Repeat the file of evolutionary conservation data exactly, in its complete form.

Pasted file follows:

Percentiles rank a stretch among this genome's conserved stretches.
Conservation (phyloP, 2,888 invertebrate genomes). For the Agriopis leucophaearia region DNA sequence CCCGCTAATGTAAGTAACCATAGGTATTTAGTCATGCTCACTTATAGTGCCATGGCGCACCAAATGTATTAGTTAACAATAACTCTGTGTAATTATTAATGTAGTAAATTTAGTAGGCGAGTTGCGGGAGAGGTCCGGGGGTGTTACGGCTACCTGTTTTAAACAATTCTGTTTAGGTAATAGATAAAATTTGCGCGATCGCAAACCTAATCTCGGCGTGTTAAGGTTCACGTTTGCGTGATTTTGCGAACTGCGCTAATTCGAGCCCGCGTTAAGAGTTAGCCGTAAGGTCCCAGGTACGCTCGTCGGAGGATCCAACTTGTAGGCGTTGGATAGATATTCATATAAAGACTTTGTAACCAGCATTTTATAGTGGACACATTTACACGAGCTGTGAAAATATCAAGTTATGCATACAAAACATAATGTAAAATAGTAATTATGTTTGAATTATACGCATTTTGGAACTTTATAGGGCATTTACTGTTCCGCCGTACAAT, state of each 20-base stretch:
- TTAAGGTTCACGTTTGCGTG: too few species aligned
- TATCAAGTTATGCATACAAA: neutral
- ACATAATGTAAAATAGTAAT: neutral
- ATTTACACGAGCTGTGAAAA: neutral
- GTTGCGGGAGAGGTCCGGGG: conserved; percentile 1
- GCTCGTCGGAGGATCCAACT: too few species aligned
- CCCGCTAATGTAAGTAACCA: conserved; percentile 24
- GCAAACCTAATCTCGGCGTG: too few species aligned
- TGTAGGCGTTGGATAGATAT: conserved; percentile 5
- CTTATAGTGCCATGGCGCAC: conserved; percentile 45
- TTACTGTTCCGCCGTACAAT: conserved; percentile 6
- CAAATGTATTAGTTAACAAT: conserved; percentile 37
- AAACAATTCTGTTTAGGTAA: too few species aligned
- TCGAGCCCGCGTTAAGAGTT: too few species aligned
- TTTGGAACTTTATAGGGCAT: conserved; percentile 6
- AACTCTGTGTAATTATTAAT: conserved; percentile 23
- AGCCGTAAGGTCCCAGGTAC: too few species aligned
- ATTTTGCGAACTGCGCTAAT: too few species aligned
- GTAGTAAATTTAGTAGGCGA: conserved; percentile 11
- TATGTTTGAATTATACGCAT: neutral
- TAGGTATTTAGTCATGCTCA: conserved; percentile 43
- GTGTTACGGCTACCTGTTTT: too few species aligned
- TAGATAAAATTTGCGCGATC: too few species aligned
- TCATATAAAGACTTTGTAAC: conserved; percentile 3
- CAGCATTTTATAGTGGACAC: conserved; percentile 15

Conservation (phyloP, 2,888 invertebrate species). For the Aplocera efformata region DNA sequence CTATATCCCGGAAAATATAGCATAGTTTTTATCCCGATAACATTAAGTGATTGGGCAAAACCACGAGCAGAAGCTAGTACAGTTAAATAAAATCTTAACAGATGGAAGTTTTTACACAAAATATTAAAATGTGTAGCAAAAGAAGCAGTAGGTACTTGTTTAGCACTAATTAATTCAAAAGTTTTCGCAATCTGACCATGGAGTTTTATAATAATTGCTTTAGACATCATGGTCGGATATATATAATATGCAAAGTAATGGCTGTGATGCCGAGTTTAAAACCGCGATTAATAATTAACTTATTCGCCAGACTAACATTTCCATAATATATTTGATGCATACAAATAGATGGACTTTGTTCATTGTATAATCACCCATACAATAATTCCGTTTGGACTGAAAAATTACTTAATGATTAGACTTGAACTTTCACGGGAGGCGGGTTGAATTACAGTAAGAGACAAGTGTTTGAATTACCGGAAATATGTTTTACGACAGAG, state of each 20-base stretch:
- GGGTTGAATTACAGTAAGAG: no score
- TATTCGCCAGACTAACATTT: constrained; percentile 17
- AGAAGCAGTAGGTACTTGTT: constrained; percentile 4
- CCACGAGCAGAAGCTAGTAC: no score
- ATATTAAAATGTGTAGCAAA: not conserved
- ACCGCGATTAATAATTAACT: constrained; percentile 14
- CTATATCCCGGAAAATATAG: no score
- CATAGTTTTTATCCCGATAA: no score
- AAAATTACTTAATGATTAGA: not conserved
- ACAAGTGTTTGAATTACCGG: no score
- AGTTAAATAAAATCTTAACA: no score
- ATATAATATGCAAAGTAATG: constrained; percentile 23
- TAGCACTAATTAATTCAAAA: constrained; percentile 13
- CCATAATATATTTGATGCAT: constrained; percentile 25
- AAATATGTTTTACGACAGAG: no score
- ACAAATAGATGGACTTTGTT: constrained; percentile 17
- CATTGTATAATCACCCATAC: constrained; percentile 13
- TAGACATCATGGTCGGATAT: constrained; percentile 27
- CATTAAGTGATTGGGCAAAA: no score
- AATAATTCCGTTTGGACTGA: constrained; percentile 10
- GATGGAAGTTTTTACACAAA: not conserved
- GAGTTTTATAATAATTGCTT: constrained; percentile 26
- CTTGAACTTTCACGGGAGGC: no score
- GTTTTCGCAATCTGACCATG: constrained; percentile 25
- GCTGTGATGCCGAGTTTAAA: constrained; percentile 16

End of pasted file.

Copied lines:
Percentiles rank a stretch among this genome's conserved stretches.
Conservation (phyloP, 2,888 invertebrate genomes). For the Agriopis leucophaearia region DNA sequence CCCGCTAATGTAAGTAACCATAGGTATTTAGTCATGCTCACTTATAGTGCCATGGCGCACCAAATGTATTAGTTAACAATAACTCTGTGTAATTATTAATGTAGTAAATTTAGTAGGCGAGTTGCGGGAGAGGTCCGGGGGTGTTACGGCTACCTGTTTTAAACAATTCTGTTTAGGTAATAGATAAAATTTGCGCGATCGCAAACCTAATCTCGGCGTGTTAAGGTTCACGTTTGCGTGATTTTGCGAACTGCGCTAATTCGAGCCCGCGTTAAGAGTTAGCCGTAAGGTCCCAGGTACGCTCGTCGGAGGATCCAACTTGTAGGCGTTGGATAGATATTCATATAAAGACTTTGTAACCAGCATTTTATAGTGGACACATTTACACGAGCTGTGAAAATATCAAGTTATGCATACAAAACATAATGTAAAATAGTAATTATGTTTGAATTATACGCATTTTGGAACTTTATAGGGCATTTACTGTTCCGCCGTACAAT, state of each 20-base stretch:
- TTAAGGTTCACGTTTGCGTG: too few species aligned
- TATCAAGTTATGCATACAAA: neutral
- ACATAATGTAAAATAGTAAT: neutral
- ATTTACACGAGCTGTGAAAA: neutral
- GTTGCGGGAGAGGTCCGGGG: conserved; percentile 1
- GCTCGTCGGAGGATCCAACT: too few species aligned
- CCCGCTAATGTAAGTAACCA: conserved; percentile 24
- GCAAACCTAATCTCGGCGTG: too few species aligned
- TGTAGGCGTTGGATAGATAT: conserved; percentile 5
- CTTATAGTGCCATGGCGCAC: conserved; percentile 45
- TTACTGTTCCGCCGTACAAT: conserved; percentile 6
- CAAATGTATTAGTTAACAAT: conserved; percentile 37
- AAACAATTCTGTTTAGGTAA: too few species aligned
- TCGAGCCCGCGTTAAGAGTT: too few species aligned
- TTTGGAACTTTATAGGGCAT: conserved; percentile 6
- AACTCTGTGTAATTATTAAT: conserved; percentile 23
- AGCCGTAAGGTCCCAGGTAC: too few species aligned
- ATTTTGCGAACTGCGCTAAT: too few species aligned
- GTAGTAAATTTAGTAGGCGA: conserved; percentile 11
- TATGTTTGAATTATACGCAT: neutral
- TAGGTATTTAGTCATGCTCA: conserved; percentile 43
- GTGTTACGGCTACCTGTTTT: too few species aligned
- TAGATAAAATTTGCGCGATC: too few species aligned
- TCATATAAAGACTTTGTAAC: conserved; percentile 3
- CAGCATTTTATAGTGGACAC: conserved; percentile 15

Conservation (phyloP, 2,888 invertebrate species). For the Aplocera efformata region DNA sequence CTATATCCCGGAAAATATAGCATAGTTTTTATCCCGATAACATTAAGTGATTGGGCAAAACCACGAGCAGAAGCTAGTACAGTTAAATAAAATCTTAACAGATGGAAGTTTTTACACAAAATATTAAAATGTGTAGCAAAAGAAGCAGTAGGTACTTGTTTAGCACTAATTAATTCAAAAGTTTTCGCAATCTGACCATGGAGTTTTATAATAATTGCTTTAGACATCATGGTCGGATATATATAATATGCAAAGTAATGGCTGTGATGCCGAGTTTAAAACCGCGATTAATAATTAACTTATTCGCCAGACTAACATTTCCATAATATATTTGATGCATACAAATAGATGGACTTTGTTCATTGTATAATCACCCATACAATAATTCCGTTTGGACTGAAAAATTACTTAATGATTAGACTTGAACTTTCACGGGAGGCGGGTTGAATTACAGTAAGAGACAAGTGTTTGAATTACCGGAAATATGTTTTACGACAGAG, state of each 20-base stretch:
- GGGTTGAATTACAGTAAGAG: no score
- TATTCGCCAGACTAACATTT: constrained; percentile 17
- AGAAGCAGTAGGTACTTGTT: constrained; percentile 4
- CCACGAGCAGAAGCTAGTAC: no score
- ATATTAAAATGTGTAGCAAA: not conserved
- ACCGCGATTAATAATTAACT: constrained; percentile 14
- CTATATCCCGGAAAATATAG: no score
- CATAGTTTTTATCCCGATAA: no score
- AAAATTACTTAATGATTAGA: not conserved
- ACAAGTGTTTGAATTACCGG: no score
- AGTTAAATAAAATCTTAACA: no score
- ATATAATATGCAAAGTAATG: constrained; percentile 23
- TAGCACTAATTAATTCAAAA: constrained; percentile 13
- CCATAATATATTTGATGCAT: constrained; percentile 25
- AAATATGTTTTACGACAGAG: no score
- ACAAATAGATGGACTTTGTT: constrained; percentile 17
- CATTGTATAATCACCCATAC: constrained; percentile 13
- TAGACATCATGGTCGGATAT: constrained; percentile 27
- CATTAAGTGATTGGGCAAAA: no score
- AATAATTCCGTTTGGACTGA: constrained; percentile 10
- GATGGAAGTTTTTACACAAA: not conserved
- GAGTTTTATAATAATTGCTT: constrained; percentile 26
- CTTGAACTTTCACGGGAGGC: no score
- GTTTTCGCAATCTGACCATG: constrained; percentile 25
- GCTGTGATGCCGAGTTTAAA: constrained; percentile 16